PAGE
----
I would like to stay friends with this man, and get to know him better, but I am uncomfortable with the attention he draws in public. I can't ask him to cut his hair, either. How do you tell someone there's this huge boulder in the way of getting closer? Is there any solution to this dilemma, or should I just forget about my new friend?

Dear hair hater,

What a petty reason you've chosen to reject this otherwise nice guy. With men who beat mistreat and abuse women (see above), too much hair is a minor problem. Lots of women think men who look like him are sexy, and if you don't, he should go find one who does.

You may have a chance to get him to shampoo all that hair, to fluff it up a little, but I doubt that you'll be able to change his basic style. At 40, he is what he is, and I don't think he's going to get a haircut and totally restyle himself for you.

Why not get to know him better in private? Then you won't have to worry so much about attracting attention in public. The real solution to your dilemma is for you to loosen up a little and not be so self-conscious. So what if he draws attention in public? That's not a big deal unless you make it one.

You can't tell a man that his whole persona stands in the way of your relationship. Women who want to change a man into their image should find someone who already fits it. My article "Developing Realistic Criteria" might help you figure out what's really important to you and what isn't.




Dear Dr. Tracy,

This is not a question, just appreciation.

I just want to thank you for your advice. I think your web-site is so absolutely wonderful that I put a prominent link to it on my web page. I put your picture on the link. I hope that is O.K. I quite frequently tell people about your site.

Thanks to your advice I was able to extract myself from a relationship in which I seemed to be the one doing all the giving and all the loving. I ordered and read your book "Man Power", made an ideal woman list and started meeting lots of women.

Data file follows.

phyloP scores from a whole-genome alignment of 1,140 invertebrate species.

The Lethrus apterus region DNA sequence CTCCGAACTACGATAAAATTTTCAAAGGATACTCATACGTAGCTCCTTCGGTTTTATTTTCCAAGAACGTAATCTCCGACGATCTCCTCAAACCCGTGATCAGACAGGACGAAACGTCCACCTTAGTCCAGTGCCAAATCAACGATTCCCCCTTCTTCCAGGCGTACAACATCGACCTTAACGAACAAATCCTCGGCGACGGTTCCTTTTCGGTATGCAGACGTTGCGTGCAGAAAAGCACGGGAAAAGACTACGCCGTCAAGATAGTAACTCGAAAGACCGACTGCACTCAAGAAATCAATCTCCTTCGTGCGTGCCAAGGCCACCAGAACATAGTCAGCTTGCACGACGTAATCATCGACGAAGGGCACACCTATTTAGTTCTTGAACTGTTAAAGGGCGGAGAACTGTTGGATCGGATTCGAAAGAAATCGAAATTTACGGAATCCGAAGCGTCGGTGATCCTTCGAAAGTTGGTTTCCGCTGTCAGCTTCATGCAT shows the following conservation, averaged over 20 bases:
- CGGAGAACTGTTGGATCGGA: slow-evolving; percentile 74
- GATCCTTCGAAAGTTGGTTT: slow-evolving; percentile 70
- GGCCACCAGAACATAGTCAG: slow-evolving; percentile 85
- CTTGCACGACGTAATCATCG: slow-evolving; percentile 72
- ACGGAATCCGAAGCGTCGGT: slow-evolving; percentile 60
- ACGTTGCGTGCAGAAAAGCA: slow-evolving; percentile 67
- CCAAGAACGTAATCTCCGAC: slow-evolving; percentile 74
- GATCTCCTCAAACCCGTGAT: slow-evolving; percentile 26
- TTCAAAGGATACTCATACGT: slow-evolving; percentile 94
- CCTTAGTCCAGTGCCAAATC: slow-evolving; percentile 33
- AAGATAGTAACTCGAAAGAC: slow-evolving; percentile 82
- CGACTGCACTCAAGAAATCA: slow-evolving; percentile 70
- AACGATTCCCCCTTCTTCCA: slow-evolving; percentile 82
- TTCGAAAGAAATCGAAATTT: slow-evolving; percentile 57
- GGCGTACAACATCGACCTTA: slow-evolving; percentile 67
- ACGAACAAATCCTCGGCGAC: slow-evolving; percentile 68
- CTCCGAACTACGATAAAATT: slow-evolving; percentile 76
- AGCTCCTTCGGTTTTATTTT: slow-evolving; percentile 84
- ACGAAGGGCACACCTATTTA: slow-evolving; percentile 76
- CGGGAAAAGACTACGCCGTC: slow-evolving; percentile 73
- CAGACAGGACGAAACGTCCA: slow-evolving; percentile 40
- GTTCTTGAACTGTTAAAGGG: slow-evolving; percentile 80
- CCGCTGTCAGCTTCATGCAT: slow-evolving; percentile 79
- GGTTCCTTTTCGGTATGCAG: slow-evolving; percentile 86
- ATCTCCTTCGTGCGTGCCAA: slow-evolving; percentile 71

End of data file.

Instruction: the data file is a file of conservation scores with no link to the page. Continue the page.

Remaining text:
Then I met someone absolutely wonderful, set my list and your advice aside and promptly repeated exactly the same relationship mistake. This time the relationship lasted about two months and unfortunately just ended in a furious row. Ms. 'absolutely wonderful' wasn't.

I seem to repeat the same mistake over and over again, and don't get very far, but I'm confident that if I get over my fear of meeting people my range of available choices will broaden, and I can be more discriminating in who I make the object of my affections.

I'm 31, and I've never had a long-term close relationship. For years my friends would say "God will bring the right woman along when you least expect it." I no longer believe that. I'm confident that if I apply your advice to my life my situation will improve.

I'm sure you get flooded with email, so thankyou for taking the time to read this.

Dear did it again,

It's almost human nature that as soon as we identify what we've been doing wrong, we do it again. A woman who has a habit of getting involved with men who are bullies will figure it out and then get involved with one more bully just to make sure.

Many people have to try something one more time to see if it's really the mistake they've been making. We eat a hot fudge sundae and gain two pounds in the morning. Then we do it once more, to double check.

That's what you did. The good news is that this time you were conscious of what you were doing. You recognized the problem. Next time you'll be aware much sooner and you'll hear a little voice telling you, "stop."

Overgiving is a frequent problem for both men and women. We think that because we love, we can give everything to someone. The truth is that giving too much is a way of trying to control someone. Overgivers are insecure about their ability to keep someone without giving too much. Next time, give a little and then stop. Make sure you get something back before you give again. The best cure for overgivers is to make sure you give just a little less than the other person. For more specifics on this, you might want to go back and re-read "How Much to Give and When" in my Library.





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(Featured art from cover of Letting Go, by Zev Wanderer and Tracy Cabot, published by "Bitan" Publishers, Tel-Aviv, Israel)